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Peru: Coca Programs to Return

July 6, 2002

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LIMA, Peru (AP) _ Peru’s top anti-drug official said the government hopes to soon resume a recently suspended program to wipe out illegal coca cultivation.

``It won’t be very long. From our point of view the sooner the better,″ Nils Ericsson told reporters. ``In no way have we canceled the program.″

Facing protests by thousands of coca farmers, Peru’s anti-drug agency agreed June 28 to suspend efforts to eradicate coca _ the raw material of cocaine _ in the Huallaga River valley in the eastern Amazon region.

Work by Atlanta-based aid agency CARE to wean farmers in the Ene and Apurimac River valleys from cultivating the coca leaf has also been suspended.

Raul Pena, who heads an association of coca growers in the Huallaga region, said the protesters want eradication to be more gradual. He also said poor coca growers receive little of the aid money poured into the anti-coca programs.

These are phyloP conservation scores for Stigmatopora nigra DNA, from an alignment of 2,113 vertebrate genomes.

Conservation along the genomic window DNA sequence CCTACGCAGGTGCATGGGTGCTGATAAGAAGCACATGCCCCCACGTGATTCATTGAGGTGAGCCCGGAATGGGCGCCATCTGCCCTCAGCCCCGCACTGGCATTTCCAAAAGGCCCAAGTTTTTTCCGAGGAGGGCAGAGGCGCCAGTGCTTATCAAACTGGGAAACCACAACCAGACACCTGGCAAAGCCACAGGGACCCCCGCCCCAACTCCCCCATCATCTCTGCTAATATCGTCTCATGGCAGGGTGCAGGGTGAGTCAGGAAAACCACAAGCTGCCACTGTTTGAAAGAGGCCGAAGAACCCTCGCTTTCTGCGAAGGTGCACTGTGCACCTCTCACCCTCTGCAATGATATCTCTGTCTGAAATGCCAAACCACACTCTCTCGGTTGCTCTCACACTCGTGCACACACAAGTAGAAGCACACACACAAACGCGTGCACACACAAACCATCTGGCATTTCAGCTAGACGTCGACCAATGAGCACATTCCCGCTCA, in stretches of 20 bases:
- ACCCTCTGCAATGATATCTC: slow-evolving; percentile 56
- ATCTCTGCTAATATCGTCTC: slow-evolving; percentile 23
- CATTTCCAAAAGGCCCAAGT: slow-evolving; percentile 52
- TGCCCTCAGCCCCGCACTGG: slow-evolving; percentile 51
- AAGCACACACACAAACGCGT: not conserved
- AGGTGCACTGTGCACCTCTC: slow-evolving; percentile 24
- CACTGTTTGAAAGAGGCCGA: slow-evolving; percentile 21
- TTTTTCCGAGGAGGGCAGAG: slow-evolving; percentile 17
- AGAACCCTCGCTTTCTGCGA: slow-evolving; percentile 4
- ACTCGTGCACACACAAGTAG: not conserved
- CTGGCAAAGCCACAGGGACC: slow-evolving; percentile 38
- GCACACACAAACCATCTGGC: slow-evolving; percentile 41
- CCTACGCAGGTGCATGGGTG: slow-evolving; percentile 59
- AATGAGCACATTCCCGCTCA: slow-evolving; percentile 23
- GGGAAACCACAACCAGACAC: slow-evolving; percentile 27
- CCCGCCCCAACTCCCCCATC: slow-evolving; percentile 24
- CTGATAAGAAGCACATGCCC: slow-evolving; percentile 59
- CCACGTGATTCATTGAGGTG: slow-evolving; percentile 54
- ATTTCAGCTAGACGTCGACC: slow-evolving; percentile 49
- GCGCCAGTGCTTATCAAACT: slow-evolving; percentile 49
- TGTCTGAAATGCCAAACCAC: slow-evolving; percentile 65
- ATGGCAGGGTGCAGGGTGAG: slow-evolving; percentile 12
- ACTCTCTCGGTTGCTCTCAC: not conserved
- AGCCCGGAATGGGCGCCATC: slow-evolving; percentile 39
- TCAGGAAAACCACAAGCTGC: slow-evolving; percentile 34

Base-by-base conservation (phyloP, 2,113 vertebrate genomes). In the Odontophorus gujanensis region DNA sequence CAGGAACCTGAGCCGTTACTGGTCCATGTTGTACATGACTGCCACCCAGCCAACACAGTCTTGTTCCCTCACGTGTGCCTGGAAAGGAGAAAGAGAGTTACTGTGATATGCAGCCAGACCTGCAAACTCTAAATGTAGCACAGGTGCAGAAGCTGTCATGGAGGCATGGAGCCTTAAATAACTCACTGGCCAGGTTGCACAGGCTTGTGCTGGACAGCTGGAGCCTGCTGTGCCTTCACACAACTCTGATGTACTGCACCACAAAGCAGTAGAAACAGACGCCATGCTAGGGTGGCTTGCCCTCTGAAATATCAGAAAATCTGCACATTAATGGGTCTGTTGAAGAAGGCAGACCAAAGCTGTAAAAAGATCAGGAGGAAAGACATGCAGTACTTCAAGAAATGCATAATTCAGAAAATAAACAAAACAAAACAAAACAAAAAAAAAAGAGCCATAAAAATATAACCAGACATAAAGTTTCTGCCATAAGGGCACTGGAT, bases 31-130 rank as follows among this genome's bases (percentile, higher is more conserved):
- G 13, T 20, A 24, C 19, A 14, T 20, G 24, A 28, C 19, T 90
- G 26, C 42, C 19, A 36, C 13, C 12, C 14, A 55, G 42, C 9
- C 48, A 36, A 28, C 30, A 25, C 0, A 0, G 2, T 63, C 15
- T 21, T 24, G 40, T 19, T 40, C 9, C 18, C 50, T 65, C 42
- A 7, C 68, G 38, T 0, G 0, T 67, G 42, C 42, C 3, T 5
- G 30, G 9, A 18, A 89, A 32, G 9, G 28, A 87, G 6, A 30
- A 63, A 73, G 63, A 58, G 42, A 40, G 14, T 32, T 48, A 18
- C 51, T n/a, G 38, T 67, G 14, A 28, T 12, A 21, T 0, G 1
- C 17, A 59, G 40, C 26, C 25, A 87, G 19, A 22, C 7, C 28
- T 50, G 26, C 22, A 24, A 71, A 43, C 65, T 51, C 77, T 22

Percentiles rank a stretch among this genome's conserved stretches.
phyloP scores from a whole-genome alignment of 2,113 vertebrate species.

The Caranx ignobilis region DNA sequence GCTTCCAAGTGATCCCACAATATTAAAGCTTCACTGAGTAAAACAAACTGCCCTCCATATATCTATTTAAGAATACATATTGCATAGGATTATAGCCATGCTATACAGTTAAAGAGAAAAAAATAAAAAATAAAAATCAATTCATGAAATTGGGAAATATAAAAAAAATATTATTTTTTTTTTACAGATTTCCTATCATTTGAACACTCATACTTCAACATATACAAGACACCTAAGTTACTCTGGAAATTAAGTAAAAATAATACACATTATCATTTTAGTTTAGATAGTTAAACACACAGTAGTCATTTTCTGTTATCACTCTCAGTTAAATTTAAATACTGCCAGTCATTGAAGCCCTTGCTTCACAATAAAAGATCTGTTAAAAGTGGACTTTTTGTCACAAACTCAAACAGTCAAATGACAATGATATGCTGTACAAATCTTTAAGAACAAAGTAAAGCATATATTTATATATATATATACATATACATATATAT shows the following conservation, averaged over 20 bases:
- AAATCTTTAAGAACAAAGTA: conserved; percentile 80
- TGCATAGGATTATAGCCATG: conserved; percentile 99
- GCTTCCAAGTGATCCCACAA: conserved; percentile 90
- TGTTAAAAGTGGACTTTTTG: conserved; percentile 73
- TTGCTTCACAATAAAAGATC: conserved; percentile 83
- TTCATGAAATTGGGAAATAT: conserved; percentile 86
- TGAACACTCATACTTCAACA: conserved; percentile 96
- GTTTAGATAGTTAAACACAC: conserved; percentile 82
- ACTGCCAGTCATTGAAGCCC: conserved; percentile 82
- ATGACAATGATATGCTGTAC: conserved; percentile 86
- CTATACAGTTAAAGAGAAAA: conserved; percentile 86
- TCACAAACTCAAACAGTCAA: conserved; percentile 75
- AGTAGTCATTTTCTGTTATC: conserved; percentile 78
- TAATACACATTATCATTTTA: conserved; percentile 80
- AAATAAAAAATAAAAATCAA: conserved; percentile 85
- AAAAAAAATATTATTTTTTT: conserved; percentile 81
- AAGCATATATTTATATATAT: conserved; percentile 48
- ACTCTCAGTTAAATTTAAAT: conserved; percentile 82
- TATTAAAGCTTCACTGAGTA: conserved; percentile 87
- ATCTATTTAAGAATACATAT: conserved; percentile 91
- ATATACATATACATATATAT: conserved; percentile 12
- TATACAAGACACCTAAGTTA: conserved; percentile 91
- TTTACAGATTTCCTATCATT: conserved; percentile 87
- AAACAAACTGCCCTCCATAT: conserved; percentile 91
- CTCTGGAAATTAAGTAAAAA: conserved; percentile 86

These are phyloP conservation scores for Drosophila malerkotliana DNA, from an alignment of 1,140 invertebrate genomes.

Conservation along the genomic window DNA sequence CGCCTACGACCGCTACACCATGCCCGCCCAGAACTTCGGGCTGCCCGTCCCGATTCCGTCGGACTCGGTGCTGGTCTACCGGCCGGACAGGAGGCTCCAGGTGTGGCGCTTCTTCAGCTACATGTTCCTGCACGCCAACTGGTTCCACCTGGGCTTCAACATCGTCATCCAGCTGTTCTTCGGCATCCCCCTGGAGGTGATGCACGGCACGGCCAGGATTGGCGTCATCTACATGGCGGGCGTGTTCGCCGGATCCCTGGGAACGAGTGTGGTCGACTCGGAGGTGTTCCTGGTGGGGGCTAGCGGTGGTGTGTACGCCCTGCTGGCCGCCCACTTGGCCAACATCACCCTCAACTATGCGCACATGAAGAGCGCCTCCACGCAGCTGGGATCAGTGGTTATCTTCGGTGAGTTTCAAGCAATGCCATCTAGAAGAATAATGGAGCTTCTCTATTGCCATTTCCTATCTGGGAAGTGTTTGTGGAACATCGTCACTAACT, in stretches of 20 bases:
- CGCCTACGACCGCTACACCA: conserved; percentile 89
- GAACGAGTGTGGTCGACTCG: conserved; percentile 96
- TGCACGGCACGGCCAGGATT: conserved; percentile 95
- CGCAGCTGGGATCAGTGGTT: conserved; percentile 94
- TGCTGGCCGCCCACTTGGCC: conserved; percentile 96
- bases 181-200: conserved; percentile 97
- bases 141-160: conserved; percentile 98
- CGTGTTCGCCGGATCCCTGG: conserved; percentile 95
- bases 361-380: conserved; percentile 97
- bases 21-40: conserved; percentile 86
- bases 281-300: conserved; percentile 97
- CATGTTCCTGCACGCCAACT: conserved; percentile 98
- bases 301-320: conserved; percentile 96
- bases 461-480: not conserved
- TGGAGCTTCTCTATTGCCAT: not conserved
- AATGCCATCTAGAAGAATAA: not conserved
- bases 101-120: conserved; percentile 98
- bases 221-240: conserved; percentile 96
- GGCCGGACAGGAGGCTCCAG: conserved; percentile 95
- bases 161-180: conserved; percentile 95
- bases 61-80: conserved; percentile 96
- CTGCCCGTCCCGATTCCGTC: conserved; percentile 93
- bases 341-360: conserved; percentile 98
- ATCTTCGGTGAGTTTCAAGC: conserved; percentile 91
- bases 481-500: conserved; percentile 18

The two programs are key to the U.S.-backed war against the cocaine trade. The Huallaga region and the Ene-Apurimac river basin, also in the eastern Amazon, accounted for almost 65 percent of Peru’s coca cultivation in 2001, according to U.N. figures.

Ericsson said the government will work with coca growers from the Huallaga area to relaunch eradication efforts with ``less social resistance and more effectiveness.″

CARE said in a statement that the Ene-Apurimac alternative development program would not resume until a commission formed by the aid group, coca growers and the U.S. and Peruvian governments reaches an agreement.

Ericsson said a meeting about the matter was scheduled for July 18-19 in the Apurimac valley.

CARE has used U.S. government funds to promote a legal economy in coca-growing areas by building roads and schools and helping coca farmers switch to crops such as coffee, asparagus and cacao, from which chocolate is made.

CARE said its activities continue in the Huallaga region.

Peru has eradicated about 5,000 acres of coca fields this year, Ericsson said. The government hopes to eliminate up to 17,000 acres in 2002, he said.

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